Are you the font guy?
Are you the font guy?
Yeah, that's me. I went wild with a scanner, font books, and Fontographer for a while in the early 90s, and uploaded a bunch of crappy fonts to Compuserve. For some reason, that made me very famous in a very limited crowd (I mean limited in more ways than one). Some of the fonts were pretty good, most were fairly poopisch. The first fonts I made were auto-traced and plopped into Fontographer, but some of the later shareware fonts had been worked on. Several of those early shareware fonts were picked up by graphic design firms and became part of the pop culture visual noise in the '90s. I uploaded Macintosh PostScript fonts to the Desktop Publishing Forum on Compuserve, and a few more to AOL during a trial period; from there they spread through cyberspace and on disc. I didn't ever upload Windows versions of the fonts, or TrueType versions; any such things you see on the web were converted by others.
So what happened?
Hey, why are you all red like that?
Ahem. So what happened?
I was getting a little tired of fontmaking by the summer of 1992, especially when I was routinely finding fonts of mine and other well-known shareware authors showing up on commercially sold collections. Klaus Herrmann, of Intecsas in Dusseldorf (that's in Germany on the Rhine River, where Schumann attempted suicide), contacted me and suggested that the fonts could be improved and internationalized (a fancy multisyllabic word meaning we could add characters with the accents used in European languages) and could be sold for actual money. Plus, any new fonts would be commercial ONLY. So I spent half the summer of 1992 fixing up the character shapes of most of the existing fonts (Fontographer had improved), and adding those diacritical characters. And the two of us eventually produced about 400 or 500 new fonts, all of them with better standards than the shareware ones. And diacritics, too. I actually started getting an eye for typography, and (shudder) standards. I think the later fonts are actually rather good.
But I've been busy enough with music not to have any time at all since about 1999 to do fonts. So Klaus takes care of everything. For the record, they can be purchased from such places as Daniel Will-Harris's web page, Font Haus, and Precision Type.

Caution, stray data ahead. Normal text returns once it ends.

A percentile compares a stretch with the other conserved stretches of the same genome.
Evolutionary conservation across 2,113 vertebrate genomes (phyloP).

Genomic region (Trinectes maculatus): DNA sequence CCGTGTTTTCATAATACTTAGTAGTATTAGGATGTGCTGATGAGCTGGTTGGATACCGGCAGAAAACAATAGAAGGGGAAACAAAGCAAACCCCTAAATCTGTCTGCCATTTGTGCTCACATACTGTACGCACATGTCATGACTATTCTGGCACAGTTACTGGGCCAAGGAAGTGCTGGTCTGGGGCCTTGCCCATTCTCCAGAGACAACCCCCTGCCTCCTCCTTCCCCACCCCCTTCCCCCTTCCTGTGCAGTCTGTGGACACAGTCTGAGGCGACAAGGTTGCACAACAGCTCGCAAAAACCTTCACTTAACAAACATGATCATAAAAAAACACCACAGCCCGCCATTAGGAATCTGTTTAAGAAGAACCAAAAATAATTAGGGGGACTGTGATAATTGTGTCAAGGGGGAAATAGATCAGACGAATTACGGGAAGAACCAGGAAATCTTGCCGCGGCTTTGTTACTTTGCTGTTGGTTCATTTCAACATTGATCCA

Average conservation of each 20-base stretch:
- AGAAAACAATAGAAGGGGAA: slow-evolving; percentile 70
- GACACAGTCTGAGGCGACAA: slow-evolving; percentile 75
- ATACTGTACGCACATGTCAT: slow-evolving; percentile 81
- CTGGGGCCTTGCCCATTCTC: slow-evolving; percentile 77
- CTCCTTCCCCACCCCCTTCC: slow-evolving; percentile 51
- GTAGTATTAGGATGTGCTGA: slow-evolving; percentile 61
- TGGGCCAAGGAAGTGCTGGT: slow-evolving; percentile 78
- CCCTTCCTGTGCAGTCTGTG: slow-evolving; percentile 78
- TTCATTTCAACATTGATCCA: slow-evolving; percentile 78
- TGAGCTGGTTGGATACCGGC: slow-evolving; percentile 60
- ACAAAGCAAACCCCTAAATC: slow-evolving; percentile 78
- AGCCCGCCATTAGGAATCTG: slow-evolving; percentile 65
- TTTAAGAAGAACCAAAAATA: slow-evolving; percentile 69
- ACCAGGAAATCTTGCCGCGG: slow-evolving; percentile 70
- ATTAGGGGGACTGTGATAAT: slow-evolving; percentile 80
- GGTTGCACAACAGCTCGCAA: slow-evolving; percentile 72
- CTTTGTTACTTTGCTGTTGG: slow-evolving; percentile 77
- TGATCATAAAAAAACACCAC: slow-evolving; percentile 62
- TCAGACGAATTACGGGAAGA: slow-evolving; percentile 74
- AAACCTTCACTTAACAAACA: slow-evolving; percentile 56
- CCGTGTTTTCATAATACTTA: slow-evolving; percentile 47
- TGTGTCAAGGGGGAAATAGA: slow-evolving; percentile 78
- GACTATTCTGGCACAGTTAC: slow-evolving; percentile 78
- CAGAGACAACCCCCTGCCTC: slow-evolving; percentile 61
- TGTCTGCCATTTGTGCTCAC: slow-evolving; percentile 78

At this point, I'm no longer interested in the care and feeding of typefaces, and am ignoring any e-mails about fonts that come my way. Y'all may continue to do what you wish with the shareware fonts, and send money to Columbia University if you feel that is what you must do. Me, I've got symphonies to write and cats to feed.
Below are samples of the last five fonts I worked on: Dwiggins 36, 41, 42, and 48, and Sans Souci. In case you're interested, intecsas has them, and Dwiggins 48 can be purchased on Daniel Will-Harris's web page.
So like what fonts are you famous for?
If it's a font from the '90's that you're really, really tired of, there's a good chance it may have started with me. These fonts were seriously in vogue for a while, and some are still seen everywhere, particularly Eraser Dust (characters in South Park write on the blackboard with it). Homestar Runner uses Pixie a lot. When you see these fonts, blame me.
So, you must have stories.
That's not a question.
So, you must have stories?
Actually, I don't have stories. Except for the stuff about Klaus and Intecsas that I already said. Astonishingly enough, though, other people have stories. About me. And sometimes it creeps me out a little bit.
To wit: in January, 1996 (during which time I was in Rome), the following was said in a thread on the comp.fonts newsgroup:
--What's the name of that one shareware king? David Rakowski? Bet he's got storys....David if you're out there...give us a story or two...David you're hereby asked in a "non binding subpoena" to please come forward in comp.fonts and give us your views on the shareware issue.